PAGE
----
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On May 8, 2019, Washington State Governor Jay Inslee signed new restrictions on noncompetition covenants for Washington employees. The new restrictions are effective January 1, 2020. Key elements of this new law include the following:

Income Threshold Only employees earning more than $100,000 (or inflation-adjusted amounts) in box 1 of the W-2 or independent contractors earning more than $250,000 (also adjusted for inflation) may have noncompetition covenants. NOTE: Employers may draft noncompetition covenants to become effective once a worker earns a sufficient amount to satisfy the income threshold.
Duration Noncompetition covenants with a duration of 18 months or less are enforceable. Noncompetition covenants with a duration longer than 18 months are presumed unreasonable and unenforceable absent clear and convincing evidence of the necessity for the longer term.
Noncompetition Covenants The new law broadly defines noncompetition covenants. It excludes nonsolicitation agreements, confidentiality agreements, trade secret and invention agreements, or agreements related to the sale of a business or franchise from the definition of noncompetition covenants.  Nonsolicitation agreement is a defined term as it relates to nonsolicitation agreements between employers and employees.
Consideration and Notice The employer must provide notice of the terms of a noncompetition covenant prior to the acceptance of the offer of employment.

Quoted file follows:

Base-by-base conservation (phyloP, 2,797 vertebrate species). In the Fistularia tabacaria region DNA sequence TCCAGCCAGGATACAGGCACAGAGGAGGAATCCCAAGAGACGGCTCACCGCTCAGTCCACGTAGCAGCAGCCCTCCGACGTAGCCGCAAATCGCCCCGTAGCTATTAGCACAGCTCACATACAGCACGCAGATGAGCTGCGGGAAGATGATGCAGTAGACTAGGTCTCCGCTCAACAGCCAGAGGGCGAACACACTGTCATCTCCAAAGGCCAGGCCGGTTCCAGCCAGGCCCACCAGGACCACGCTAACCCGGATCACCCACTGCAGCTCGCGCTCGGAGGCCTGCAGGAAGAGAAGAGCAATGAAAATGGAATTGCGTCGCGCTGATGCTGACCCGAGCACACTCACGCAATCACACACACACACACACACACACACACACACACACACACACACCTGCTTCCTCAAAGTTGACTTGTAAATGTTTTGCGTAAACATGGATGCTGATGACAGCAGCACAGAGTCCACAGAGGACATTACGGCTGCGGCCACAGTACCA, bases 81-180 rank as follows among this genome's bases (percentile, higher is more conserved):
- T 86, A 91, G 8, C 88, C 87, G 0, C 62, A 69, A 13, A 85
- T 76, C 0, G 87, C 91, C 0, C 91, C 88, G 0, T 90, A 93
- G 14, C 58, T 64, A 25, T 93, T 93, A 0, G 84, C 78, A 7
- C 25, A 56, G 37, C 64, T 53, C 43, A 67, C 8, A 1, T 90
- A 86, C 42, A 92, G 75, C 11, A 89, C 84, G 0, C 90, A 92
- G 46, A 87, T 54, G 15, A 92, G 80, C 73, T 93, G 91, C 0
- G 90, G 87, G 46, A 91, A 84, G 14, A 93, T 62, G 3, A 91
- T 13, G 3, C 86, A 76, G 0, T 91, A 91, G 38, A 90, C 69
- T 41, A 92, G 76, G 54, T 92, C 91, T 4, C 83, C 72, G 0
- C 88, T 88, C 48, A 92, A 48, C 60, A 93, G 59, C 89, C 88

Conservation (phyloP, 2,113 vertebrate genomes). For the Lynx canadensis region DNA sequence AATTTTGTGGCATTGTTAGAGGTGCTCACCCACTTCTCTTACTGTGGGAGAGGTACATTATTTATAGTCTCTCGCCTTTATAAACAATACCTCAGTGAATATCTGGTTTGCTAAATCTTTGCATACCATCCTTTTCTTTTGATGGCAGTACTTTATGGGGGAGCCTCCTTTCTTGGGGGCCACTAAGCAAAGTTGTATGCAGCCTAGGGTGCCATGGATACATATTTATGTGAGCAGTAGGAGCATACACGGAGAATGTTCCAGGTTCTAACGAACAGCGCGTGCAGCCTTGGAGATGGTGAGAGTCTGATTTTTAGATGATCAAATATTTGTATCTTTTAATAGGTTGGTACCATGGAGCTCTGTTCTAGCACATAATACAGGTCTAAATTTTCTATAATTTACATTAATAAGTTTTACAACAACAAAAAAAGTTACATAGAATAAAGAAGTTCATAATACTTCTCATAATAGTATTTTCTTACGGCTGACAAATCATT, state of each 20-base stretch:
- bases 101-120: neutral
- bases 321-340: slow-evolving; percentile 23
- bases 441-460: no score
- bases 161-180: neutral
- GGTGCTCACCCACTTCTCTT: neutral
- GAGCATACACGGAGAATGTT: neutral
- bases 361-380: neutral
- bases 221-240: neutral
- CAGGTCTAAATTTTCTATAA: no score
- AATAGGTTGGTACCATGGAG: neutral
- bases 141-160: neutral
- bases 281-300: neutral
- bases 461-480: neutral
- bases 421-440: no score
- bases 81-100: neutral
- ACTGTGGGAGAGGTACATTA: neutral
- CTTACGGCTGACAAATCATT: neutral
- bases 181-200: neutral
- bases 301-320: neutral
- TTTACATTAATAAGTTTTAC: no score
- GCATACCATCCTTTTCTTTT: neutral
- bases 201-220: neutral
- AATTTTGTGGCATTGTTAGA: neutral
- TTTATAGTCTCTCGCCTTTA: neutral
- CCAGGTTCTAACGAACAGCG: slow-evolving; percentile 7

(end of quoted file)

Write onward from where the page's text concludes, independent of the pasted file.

To ensure that agreements are supported by adequate consideration, employers should continue to enter into noncompetition covenants at the start of employment.

Noncompetition covenants entered into after the start of employment must be supported by independent consideration.

Layoffs If employment ends because of a layoff, the employer may have to pay the employee’s base pay during the noncompetition period to have an enforceable agreement. The law does not define “layoff.”
Forum Selection and Choice of Law Agreements for “Washington-based” employees may NOT select a forum outside Washington or choose a different state’s law that deprives “Washington-based” employees of the benefits of Washington law.
Pre-2020 Agreement Enforcement If, after January 1, 2020, a company has a pre-2020 noncompetition covenant but does not attempt to enforce that covenant, the employee does not have a private right of action/counterclaim.

If, after January 1, 2020, a company attempts to enforce a pre-2020 noncompetition covenant that may violate the new law, the court may modify the agreement to make it enforceable. If the agreement is modified or if the employee brings a counterclaim, the company may be required to pay the greater of actual damages or $5,000 plus attorneys’ fees, expenses, and costs.

Post-2020 Agreement Enforcement For agreements entered into on or after January 1, 2020, if the noncompetition covenant is deemed to violate the new law, is rewritten or modified, or is only partially enforced, the attorney general or the employee may pursue a claim or counterclaim for the greater of actual damages or $5,000 plus attorneys’ fees, expenses and costs.


More information about this new law can be found in our April 2019 article, “Washington State Legislature Adopts Law Restricting Noncompetition Agreements.”


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